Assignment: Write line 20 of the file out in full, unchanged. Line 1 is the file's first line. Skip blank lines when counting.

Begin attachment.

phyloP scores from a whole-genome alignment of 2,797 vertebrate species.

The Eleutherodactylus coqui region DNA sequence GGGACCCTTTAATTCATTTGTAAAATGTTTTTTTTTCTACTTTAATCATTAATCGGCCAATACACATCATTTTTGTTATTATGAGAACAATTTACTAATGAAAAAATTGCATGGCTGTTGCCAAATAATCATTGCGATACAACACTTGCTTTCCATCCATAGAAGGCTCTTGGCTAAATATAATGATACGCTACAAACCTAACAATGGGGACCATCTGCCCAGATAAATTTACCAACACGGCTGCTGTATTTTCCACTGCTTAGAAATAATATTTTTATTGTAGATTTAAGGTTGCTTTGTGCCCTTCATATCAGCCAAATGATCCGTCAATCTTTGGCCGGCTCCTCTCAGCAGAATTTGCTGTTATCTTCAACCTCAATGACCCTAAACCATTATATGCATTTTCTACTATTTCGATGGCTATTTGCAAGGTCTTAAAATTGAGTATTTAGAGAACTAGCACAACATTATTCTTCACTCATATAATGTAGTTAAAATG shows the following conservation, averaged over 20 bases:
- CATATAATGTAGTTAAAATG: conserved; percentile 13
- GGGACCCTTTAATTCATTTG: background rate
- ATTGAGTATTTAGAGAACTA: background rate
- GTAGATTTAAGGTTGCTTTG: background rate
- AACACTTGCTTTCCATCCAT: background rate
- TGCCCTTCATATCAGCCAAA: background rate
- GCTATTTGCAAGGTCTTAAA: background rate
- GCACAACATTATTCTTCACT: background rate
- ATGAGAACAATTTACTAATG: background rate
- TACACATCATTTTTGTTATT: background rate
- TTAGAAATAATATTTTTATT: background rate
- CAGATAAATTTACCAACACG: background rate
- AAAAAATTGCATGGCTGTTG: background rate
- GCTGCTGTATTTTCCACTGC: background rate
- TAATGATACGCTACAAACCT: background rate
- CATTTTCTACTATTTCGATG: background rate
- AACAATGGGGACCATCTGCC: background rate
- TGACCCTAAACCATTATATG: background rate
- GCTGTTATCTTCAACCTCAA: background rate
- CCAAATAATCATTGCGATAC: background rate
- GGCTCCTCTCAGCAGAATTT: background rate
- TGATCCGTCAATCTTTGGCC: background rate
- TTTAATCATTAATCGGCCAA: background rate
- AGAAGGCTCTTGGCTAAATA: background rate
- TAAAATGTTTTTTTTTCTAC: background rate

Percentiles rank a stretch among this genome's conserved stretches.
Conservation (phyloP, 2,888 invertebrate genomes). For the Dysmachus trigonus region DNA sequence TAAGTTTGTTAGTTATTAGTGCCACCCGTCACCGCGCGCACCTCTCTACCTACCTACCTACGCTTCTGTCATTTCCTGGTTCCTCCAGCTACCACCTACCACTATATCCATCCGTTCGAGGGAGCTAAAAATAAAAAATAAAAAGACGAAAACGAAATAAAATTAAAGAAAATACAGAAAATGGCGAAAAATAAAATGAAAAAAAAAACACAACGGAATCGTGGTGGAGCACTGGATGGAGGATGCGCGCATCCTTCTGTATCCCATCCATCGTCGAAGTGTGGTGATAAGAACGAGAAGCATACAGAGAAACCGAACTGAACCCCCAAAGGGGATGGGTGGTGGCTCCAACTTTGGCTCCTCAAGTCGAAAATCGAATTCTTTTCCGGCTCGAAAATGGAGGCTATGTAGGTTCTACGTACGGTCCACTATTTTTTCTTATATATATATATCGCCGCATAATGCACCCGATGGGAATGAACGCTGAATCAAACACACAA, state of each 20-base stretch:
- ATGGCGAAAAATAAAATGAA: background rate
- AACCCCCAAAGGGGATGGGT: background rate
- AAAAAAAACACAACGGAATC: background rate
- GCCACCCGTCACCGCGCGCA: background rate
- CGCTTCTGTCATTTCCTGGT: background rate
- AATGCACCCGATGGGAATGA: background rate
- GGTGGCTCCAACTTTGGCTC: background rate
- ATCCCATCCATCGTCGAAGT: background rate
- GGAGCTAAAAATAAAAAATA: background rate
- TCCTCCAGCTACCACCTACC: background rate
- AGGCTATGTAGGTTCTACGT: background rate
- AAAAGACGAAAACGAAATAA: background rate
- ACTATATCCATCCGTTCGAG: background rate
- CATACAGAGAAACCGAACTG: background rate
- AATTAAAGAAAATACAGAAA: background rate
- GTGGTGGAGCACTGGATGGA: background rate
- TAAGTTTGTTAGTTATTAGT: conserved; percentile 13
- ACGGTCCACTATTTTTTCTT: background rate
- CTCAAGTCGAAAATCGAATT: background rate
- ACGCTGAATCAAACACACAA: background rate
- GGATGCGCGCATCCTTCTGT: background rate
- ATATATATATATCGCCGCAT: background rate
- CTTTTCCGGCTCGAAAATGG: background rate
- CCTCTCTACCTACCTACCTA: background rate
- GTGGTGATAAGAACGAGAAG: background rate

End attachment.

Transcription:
- TGACCCTAAACCATTATATG: background rate